A Certificate of Take along with the deed of easement and plat, will be recorded in the Circuit Court Records, and funds equal to the appraised valuation will be deposited with the Clerk of the Circuit Court. At this point, you can accept the funds at the Clerk’s office or proceed with your legal counsel to resolve the matter in court. Once a Certificate of Take is filed, the Service Authority must file a condemnation suit within a reasonable time frame; however   the Service Authority can immediately proceed with the construction projects while protecting your rights as a property owner to receive fair value.

What if I lose vegetation during construction?

It is a normal occurrence during the process of construction to lose trees and vegetation. Throughout the design of the project, the Service Authority will do its best to minimize impact on current site conditions. The appraisal will also take into account any loss of vegetation.  The Service Authority will require the contractor to restore your property to existing or better condition prior to start of construction.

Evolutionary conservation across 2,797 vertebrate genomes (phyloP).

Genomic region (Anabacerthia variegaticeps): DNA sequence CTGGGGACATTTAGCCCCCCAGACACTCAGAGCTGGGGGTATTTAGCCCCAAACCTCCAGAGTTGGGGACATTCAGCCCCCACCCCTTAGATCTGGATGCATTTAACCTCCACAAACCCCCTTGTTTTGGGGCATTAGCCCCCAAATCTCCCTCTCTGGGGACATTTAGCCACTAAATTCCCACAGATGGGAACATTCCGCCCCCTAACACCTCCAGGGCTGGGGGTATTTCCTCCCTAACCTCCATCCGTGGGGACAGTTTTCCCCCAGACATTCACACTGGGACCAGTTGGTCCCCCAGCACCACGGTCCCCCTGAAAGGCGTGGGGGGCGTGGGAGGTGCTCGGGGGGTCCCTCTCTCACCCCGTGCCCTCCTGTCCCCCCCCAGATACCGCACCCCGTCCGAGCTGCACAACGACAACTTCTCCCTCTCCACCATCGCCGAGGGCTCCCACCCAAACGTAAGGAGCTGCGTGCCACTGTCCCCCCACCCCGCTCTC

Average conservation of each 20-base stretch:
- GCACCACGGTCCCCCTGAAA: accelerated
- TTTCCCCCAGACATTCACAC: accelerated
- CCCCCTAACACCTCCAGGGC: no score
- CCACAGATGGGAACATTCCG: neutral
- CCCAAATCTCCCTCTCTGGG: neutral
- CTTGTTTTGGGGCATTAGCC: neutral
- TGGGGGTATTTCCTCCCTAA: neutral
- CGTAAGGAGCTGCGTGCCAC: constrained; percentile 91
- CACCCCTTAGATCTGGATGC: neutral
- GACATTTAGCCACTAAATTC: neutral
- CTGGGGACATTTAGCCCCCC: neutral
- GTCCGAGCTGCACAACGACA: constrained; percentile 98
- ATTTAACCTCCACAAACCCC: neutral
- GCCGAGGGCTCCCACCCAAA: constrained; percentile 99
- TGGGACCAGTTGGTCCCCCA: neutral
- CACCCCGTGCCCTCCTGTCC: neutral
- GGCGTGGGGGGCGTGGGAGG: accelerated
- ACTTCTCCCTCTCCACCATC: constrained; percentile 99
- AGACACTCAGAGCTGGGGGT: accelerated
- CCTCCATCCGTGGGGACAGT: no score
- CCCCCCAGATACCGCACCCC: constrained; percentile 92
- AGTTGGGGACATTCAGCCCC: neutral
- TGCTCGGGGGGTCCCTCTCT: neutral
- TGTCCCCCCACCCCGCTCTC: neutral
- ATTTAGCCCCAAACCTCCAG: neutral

What if I am unhappy with the construction?

If you are dissatisfied with site conditions during the course of construction or following construction, contact your Service Authority Project Manager. The Service Authority will investigate your concerns and take the appropriate action. This action may involve a determination that the project development and the site restoration is or is not in compliance with the project specifications.

Where can I get additional information?

Contact the Service Authority Project Manager in charge of the project, she or he will be your best source of assistance. If for any reason you are dissatisfied with the information or service provided, please call the Director of Engineering and Planning.

In Person

Samer Beidas, P.E., CCM, Director

Division of Engineering & Planning

4 County Complex Court

Woodbridge, VA 22192

By Phone

(703) 335-7934

By Email


By Mail

Samer Beidas, P.E., CCM, Director

Division of Engineering & Planning

P.O. Box 2266

Woodbridge, VA 22195-2266